Group-winning trainer back in usual routine

5 min read
It’s been quickly back to business as usual along with chores at home for Michael Costa, with his newly-earned status as a Group-winning trainer proving no golden pass to any special privileges.

Cover image by Albert Perez courtesy of AAP Photos

Gold Coast-based horseman Michael Costa played various roles in the thoroughbred industry before the call of training was too hard to ignore and his career has gained further impetus through the deeds of Supergiant (NZ) (Red Giant {USA}).

The 3-year-old was a gallant last-start winner of the G3 Gunsynd Classic at Eagle Farm and provided Costa with his most significant result since he moved to Queensland in late 2016.

“I’ve been walking around the house and telling my wife when she’s asked me to do things that I’m a Group-winning trainer, but it’s not flying with her,” he said. “I’m still doing the chores and watching the kids.”

Costa said his stable star Supergiant, who he purchased for clients last year off a trial video in New Zealand, had come through his weekend heroics in fine shape and had much more to offer as he matured further.

“There’s plenty of upside with him. He’s still got a lot of strengthening to do and he’s still figuring it all out. It’s looking like the further he goes the more he’s going to improve.”

“There’s plenty of upside with him. He’s still got a lot of strengthening to do and he’s still figuring it all out.” – Michael Costa

The next target for Supergiant, who has been the subject of overseas interest since his latest performance, is the G3 Rough Habit Plate.

“The phone has been ringing from Hong Kong so we’ve been going back to the owners with the option. There are no firm offers yet, but I think the large ownership group is pretty excited about him and it’s more than likely we’ll bat on toward the Rough Habit,” Costa said.

For good measure, the stable was also successful at Ipswich on Sunday with the lightly-tried Reus (Star Witness), who broke his maiden at his fourth start off the back of three consecutive placings.

Michael Costa and jockey Scott Galloway | Image by Albert Perez courtesy of AAP Photos

Costa established his training operation at the Gold Coast in November, 2016, after initially plying his trade in the competitive Sydney arena.

He first became serious about the industry as a teenager, but doesn’t have any family ties to racing.

“Nothing at all – I grew up in Western Sydney out at Hawkesbury and when I was 14 or 15 I used to help out at the stables and learned how to rug and do the absolute basics. I then started riding trackwork and from there went into Randwick,” Costa said.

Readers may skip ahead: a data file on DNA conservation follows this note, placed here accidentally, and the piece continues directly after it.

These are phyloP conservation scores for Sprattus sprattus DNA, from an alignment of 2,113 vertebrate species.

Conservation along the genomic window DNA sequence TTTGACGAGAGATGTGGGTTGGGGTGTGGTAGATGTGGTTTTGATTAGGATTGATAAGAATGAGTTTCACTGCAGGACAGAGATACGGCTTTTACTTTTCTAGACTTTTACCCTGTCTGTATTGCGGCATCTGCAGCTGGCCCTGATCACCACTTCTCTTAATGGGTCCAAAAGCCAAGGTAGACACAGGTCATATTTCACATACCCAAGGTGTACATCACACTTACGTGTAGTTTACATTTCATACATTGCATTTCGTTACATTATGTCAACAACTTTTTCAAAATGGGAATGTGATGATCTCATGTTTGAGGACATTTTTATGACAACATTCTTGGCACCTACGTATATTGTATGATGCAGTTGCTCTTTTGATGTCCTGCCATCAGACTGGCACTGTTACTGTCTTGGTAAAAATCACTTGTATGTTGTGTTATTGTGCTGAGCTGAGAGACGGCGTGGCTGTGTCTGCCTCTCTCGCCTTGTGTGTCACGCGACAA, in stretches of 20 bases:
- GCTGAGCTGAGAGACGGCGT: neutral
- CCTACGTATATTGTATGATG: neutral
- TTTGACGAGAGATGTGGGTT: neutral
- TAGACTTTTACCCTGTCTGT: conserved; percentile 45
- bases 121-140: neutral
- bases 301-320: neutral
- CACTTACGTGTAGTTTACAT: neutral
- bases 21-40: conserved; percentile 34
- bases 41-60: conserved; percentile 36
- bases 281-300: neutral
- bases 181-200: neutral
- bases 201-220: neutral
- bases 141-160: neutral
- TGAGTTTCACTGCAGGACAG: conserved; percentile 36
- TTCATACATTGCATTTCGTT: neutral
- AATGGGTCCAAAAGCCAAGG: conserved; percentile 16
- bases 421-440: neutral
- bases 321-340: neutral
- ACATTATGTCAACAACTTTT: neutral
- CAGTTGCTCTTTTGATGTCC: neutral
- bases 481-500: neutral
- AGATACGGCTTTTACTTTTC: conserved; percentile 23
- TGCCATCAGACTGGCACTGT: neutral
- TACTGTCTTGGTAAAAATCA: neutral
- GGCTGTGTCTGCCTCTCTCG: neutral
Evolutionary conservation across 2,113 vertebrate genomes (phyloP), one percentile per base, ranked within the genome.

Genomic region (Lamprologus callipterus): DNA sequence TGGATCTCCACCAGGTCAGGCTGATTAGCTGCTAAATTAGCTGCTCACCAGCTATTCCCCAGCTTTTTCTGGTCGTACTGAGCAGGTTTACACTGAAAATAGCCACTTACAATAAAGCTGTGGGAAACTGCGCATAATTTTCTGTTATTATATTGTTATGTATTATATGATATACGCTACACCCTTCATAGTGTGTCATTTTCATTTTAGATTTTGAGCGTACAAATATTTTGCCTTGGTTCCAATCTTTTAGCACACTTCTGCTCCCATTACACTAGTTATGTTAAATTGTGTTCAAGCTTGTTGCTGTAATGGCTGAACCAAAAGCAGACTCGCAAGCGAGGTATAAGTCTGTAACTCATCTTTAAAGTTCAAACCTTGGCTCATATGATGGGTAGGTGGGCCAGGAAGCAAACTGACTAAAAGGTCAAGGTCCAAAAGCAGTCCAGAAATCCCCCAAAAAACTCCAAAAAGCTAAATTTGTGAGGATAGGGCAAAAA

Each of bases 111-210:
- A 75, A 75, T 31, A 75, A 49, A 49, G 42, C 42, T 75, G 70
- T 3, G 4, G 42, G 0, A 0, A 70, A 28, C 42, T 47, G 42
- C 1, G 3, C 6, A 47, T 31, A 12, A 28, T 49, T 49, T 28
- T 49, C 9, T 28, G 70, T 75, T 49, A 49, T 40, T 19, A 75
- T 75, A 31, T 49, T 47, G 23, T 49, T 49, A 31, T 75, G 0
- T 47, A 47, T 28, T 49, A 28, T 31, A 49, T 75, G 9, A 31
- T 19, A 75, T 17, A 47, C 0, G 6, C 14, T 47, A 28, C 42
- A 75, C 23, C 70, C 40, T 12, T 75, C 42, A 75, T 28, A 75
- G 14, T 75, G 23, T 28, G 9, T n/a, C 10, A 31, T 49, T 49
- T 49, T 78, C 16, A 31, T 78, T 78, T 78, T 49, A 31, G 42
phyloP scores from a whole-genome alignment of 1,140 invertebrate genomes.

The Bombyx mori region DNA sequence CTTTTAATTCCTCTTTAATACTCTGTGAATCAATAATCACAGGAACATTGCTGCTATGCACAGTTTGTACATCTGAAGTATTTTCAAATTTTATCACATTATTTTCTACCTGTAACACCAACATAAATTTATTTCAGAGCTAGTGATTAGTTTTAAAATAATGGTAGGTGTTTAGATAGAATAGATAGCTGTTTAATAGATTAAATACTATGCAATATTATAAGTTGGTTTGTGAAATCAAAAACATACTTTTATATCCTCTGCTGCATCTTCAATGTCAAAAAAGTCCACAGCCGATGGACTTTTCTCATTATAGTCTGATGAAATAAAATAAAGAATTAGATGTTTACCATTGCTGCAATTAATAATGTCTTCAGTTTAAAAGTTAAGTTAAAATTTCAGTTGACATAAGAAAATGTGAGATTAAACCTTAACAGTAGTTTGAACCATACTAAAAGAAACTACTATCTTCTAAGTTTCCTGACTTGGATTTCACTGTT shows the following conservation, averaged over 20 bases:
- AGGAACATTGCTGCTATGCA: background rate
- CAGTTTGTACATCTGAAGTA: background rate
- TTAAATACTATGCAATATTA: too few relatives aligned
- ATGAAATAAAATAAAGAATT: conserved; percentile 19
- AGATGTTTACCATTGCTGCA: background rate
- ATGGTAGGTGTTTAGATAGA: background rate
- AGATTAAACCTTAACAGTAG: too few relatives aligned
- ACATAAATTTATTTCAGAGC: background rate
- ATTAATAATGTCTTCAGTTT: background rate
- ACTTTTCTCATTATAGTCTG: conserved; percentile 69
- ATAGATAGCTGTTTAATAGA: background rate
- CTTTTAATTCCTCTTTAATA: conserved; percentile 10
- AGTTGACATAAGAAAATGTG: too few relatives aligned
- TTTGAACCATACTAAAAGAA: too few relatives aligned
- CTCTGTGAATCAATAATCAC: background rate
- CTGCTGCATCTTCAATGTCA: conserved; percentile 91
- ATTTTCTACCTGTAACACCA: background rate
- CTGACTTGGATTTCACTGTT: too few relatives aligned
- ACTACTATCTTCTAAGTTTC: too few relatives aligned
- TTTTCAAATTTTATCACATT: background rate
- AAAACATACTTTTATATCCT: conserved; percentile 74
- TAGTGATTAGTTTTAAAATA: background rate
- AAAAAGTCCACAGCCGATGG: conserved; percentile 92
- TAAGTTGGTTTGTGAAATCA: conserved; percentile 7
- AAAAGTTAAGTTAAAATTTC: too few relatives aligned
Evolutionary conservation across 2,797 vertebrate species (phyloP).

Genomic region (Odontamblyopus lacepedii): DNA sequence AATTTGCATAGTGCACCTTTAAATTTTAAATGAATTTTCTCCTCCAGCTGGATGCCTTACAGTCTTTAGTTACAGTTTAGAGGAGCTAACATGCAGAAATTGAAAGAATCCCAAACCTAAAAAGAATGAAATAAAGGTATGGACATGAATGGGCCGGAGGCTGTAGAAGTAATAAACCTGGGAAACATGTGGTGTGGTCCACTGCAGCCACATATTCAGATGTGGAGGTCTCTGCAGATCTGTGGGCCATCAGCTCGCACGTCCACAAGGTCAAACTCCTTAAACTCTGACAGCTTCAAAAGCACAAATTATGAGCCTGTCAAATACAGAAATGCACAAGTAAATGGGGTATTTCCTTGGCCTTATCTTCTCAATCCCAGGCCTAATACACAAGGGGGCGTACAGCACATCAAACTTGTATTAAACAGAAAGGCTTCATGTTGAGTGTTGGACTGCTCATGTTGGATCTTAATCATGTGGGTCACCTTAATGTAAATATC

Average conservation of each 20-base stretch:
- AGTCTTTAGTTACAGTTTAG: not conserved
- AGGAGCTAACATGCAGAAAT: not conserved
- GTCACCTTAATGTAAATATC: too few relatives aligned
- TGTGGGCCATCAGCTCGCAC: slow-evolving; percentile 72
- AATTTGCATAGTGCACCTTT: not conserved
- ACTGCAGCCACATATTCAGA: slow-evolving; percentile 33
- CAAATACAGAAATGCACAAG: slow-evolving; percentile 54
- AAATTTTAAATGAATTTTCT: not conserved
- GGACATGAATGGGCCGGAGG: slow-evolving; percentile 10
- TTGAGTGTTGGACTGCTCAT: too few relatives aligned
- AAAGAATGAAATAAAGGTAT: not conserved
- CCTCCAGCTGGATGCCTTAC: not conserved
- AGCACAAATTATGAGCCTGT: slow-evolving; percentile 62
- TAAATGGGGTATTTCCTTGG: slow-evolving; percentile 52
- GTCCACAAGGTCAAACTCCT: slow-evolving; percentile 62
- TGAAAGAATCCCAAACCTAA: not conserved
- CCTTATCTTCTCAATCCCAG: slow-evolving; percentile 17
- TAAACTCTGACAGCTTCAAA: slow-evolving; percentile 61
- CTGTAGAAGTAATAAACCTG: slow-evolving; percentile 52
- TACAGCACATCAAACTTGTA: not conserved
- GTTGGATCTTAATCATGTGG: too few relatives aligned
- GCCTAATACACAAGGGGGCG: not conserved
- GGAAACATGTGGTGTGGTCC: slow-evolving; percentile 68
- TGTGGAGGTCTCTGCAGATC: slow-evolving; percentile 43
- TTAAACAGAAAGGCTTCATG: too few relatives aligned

“I rode trackwork for some of the bigger stables in Sydney and was also a steward for four years and then foreman for Kevin Moses,” he said.

“I rode trackwork for some of the bigger stables in Sydney and was also a steward for four years and then foreman for Kevin Moses.” – Michael Costa

Costa served as the Deputy Chairman of the Northern Rivers Racing Association before returning to Sydney to join the Metropolitan panel as a Senior Steward. He subsequently worked alongside Moses and later took out a metropolitan trainer’s licence in 2010.

“Starting off, I bought a tried horse for $4000 and I was probably a bit too enthusiastic at the time and it was a definite slog to get going, it was tough,” Costa said.

“This game’s not like boxing, when the best boxer in the ring wins, there’s a lot of variables and you need networks and owners. If you don’t have that it’s hard to show your true training ability.”

Michael Costa

Costa made the decision to relocate to Queensland and has never had cause to regret the move.

“It was mainly a business decision and based around the fact that the majority of my stable in Sydney were country horses,” he said.

“We were having to travel a lot and were still up against some very decent competition. You go to the country races twice in a month and it was an extra $1000 for floating on the owner’s bill at the end of the month.

“I was a long way down the list so we decided to make the move. Gold Coast is very central to a lot of tracks and it’s been good and we’re banking on getting some better horses through the stable.”

Equines studies

In between his roles in the racing game, Costa also undertook formal studies.

“I studied equine science and the eastern medicines and acupuncture. I do a lot of our own acupuncture, lasering and massaging in the stable,” he said. “Most of my days are spent at the barn pottering around doing the remedial stuff.”

'“I studied equine science and the eastern medicines and acupuncture. I do a lot of our own acupuncture, lasering and massaging in the stable." - Michael Costa

Costa places a major hands-on emphasis to tailoring training programs to the requirements of the individual’s and his approach also implements the use of technology.

“We just use everything available. We have heart rate monitors for every gallop and you have to use as many tools as possible and basically it all comes down to combining everything and doing the basics extremely well,” he said.

“We use the best people available, best farrier we can get and the best track riders and so forth.”